Pavlov, the great Russian researcher, struggled with a theory that inhibited dogs had a “weaker” nervous system than normal animals, a concept largely discarded due to later findings that a combined structural chemical interaction determines the balance of the nervous system. Both excitability and inhibition can be heightened or abated by many herbs and synthetic drugs, as well as those extracted from living tissues. The fact that such drugs do not affect all individuals (dogs or people) in the same way supports the belief that the balance among internal neuro-chemicals may be the primary factor influencing the behavioral expression of excitability or inhibition.
The individual body chemistry of animals develops and fluctuates throughout life. Hormonal imbalances produce not only structural and physiologic, but behavioral changes as well. Among the body’s hormone-producing glands and controlling organs, the emotional centers of the brain’s limbic system appear to exert considerable influence. It may be that excitability and inhibition depend to a large degree on what has been called the “brain, pituitary, adrenal, gonadal axis.” Further, not only can drugs influence the balance among these factors, but mild or extreme psychological stress can produce subtle and gross neuro-chemical imbalances.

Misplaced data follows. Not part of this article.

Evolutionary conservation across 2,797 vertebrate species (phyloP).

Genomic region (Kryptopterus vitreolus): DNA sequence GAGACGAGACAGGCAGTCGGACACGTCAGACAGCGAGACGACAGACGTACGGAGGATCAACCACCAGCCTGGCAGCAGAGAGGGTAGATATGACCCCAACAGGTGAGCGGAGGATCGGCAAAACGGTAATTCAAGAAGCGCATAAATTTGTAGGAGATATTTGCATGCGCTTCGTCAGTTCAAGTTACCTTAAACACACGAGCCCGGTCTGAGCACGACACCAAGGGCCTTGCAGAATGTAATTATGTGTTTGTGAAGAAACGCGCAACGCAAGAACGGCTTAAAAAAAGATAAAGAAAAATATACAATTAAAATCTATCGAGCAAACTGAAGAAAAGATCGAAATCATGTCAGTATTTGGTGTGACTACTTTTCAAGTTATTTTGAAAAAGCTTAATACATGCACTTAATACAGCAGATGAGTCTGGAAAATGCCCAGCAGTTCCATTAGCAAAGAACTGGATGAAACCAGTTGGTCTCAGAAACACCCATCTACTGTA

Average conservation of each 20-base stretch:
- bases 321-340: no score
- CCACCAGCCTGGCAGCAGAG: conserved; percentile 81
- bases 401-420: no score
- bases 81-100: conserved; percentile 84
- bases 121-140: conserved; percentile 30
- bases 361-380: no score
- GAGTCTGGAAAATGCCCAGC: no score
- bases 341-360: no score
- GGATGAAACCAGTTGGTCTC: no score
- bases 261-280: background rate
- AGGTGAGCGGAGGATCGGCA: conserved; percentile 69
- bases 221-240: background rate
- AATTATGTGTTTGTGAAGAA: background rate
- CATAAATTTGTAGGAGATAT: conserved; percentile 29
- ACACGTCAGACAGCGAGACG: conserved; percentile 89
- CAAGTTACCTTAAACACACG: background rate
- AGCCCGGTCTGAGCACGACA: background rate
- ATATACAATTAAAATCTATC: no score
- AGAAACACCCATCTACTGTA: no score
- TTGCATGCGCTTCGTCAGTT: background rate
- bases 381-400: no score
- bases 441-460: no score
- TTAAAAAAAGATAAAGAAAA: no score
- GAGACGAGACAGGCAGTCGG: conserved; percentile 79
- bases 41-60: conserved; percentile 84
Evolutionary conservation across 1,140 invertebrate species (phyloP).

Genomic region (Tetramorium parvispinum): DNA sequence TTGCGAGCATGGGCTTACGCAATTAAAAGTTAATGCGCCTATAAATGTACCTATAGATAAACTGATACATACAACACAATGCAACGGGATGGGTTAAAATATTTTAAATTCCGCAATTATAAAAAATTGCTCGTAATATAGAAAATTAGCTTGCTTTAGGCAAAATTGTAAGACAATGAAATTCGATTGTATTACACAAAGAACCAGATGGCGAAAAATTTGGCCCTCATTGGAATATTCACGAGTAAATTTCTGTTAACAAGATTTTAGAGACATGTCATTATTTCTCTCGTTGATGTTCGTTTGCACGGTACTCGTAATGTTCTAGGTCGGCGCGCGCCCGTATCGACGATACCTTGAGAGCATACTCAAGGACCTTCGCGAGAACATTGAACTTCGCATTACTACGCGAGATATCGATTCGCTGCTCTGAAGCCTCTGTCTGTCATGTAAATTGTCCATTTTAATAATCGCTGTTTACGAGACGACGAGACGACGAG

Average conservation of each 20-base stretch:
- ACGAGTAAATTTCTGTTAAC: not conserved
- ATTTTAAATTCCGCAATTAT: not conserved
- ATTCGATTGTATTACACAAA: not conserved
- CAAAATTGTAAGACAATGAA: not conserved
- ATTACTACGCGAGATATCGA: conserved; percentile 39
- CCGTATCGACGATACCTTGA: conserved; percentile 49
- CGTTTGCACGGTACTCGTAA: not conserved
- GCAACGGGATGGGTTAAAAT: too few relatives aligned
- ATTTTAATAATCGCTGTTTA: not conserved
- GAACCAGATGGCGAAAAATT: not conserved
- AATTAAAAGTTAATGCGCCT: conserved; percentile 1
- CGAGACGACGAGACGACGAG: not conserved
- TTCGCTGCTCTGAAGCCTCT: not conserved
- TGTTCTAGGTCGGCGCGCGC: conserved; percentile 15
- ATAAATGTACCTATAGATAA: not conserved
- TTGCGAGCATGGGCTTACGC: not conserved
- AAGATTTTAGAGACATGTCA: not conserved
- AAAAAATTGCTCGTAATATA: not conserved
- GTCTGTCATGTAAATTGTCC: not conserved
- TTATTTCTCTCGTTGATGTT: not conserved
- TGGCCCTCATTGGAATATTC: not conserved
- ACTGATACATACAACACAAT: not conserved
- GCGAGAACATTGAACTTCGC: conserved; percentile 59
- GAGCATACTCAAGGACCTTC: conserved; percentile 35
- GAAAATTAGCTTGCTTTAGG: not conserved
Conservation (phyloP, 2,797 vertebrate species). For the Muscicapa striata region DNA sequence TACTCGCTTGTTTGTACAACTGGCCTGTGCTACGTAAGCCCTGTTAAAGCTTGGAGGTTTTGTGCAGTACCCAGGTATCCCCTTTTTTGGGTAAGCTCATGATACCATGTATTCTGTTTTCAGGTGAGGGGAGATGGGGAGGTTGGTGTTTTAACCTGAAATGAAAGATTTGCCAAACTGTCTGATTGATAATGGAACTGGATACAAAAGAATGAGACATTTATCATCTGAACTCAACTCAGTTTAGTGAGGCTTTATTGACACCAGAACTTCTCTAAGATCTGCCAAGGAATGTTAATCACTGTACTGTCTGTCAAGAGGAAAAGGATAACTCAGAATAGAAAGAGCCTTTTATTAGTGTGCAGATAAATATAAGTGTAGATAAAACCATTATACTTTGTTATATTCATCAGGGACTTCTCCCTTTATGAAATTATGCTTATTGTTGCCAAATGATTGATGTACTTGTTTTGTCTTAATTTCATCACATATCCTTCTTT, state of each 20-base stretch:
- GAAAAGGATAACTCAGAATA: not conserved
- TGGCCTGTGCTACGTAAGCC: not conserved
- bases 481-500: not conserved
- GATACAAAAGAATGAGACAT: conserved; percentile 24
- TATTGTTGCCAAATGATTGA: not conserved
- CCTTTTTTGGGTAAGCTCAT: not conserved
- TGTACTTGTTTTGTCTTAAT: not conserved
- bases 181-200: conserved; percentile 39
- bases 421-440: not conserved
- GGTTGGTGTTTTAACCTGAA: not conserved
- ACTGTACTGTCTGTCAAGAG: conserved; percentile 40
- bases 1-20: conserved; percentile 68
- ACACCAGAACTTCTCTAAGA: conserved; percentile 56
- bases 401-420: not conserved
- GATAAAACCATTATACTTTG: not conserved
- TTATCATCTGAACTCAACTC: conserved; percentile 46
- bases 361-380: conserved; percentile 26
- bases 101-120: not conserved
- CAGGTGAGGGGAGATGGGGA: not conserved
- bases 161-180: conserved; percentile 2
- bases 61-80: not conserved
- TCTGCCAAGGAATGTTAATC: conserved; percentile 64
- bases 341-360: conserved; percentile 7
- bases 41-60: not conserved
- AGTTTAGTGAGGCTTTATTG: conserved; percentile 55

The fact that seemingly mildly stressful experiences induce these reactions may help explain a good deal of what is generally described as “spontaneous aggression” if we consider yet another nervous system process called facilitation. In this, the nervous processes responsible for defensive behavior, such as a dog’s biting, can be sensitized but not fully activated by mildly threatening stimuli. However, depending on the particular dog’s nervous system makeup, repeated stimulation can push the dog over the brink and into a full-blown “rage avalanche,” wherein up to several minutes of furious behavior are necessary to exhaust the imbalance and restore equilibrium. The dog then often resumes its usual gregarious personality or appear contrite and confused.
In investigating the histories of many aggressive cases, you will find most of the dogs to be excitable or highly excitable types exhibiting a behavior problem for which the owners have applied various degrees and types of punishment. These included finger-in-the-face scolding (a stimulus that can facilitate a snapping response), muzzle-clamping with the hands, shaking by the scruff or jowls, physical take-downs, and mild to severe hitting with the hands or objects such as rolled up newspapers.
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